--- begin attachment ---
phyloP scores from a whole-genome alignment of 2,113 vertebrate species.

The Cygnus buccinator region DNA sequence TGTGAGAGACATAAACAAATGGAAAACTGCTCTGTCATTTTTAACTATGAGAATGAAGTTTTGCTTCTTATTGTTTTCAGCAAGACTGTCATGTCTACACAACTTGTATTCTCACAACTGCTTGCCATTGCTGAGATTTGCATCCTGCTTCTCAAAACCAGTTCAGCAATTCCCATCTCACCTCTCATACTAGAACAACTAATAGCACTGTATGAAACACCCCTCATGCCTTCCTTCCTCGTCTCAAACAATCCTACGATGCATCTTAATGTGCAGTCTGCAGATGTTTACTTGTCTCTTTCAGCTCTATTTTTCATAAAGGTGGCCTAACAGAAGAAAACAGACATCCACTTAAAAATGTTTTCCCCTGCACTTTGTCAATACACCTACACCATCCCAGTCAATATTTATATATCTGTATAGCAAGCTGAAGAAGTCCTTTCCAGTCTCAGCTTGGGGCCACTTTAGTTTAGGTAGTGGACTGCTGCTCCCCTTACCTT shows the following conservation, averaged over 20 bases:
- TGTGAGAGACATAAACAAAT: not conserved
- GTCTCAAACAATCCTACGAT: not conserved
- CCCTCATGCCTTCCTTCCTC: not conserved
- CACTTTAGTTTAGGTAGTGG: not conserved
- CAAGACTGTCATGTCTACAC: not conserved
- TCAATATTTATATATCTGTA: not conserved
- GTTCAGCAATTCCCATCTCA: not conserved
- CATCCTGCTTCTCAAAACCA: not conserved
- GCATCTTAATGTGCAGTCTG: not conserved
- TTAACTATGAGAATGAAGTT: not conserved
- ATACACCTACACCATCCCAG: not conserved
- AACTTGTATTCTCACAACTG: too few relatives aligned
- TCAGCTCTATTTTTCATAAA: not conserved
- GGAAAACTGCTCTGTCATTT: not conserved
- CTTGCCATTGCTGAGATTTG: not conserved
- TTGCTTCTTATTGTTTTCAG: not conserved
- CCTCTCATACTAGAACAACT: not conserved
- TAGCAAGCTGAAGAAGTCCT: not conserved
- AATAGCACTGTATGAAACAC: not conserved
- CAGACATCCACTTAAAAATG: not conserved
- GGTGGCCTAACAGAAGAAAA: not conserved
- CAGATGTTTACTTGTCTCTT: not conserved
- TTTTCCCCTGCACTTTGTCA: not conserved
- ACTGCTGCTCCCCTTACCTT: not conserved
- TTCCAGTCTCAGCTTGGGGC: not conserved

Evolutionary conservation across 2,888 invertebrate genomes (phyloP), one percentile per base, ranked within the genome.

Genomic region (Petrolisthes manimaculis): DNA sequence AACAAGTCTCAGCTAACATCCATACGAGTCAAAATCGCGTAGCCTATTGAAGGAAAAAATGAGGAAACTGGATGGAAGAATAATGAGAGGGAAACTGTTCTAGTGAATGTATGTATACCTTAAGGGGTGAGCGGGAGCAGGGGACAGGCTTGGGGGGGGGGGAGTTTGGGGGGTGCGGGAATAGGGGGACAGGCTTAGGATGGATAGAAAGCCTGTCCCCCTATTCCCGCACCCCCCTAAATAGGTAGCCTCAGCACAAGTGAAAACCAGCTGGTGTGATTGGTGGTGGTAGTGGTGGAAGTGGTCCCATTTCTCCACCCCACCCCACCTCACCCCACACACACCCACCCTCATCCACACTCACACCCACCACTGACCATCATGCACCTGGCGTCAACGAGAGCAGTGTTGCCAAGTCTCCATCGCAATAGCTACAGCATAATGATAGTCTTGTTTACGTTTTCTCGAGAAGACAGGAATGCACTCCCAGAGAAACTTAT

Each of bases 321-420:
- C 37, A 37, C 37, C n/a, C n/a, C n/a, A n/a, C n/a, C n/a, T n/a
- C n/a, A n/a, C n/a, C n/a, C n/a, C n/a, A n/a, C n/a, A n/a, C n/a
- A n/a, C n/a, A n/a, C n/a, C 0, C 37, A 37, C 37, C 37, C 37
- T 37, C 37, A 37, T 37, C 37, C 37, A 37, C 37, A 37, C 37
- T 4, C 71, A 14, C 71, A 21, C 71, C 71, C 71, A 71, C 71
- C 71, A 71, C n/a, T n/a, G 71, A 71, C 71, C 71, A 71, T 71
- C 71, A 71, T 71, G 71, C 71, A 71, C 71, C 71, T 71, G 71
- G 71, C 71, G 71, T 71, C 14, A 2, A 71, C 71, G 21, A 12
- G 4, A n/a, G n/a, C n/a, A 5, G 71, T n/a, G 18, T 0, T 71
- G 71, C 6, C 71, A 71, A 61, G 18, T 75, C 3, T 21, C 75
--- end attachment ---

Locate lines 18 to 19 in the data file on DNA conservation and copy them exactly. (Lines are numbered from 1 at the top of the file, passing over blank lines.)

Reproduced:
- TTGCTTCTTATTGTTTTCAG: not conserved
- CCTCTCATACTAGAACAACT: not conserved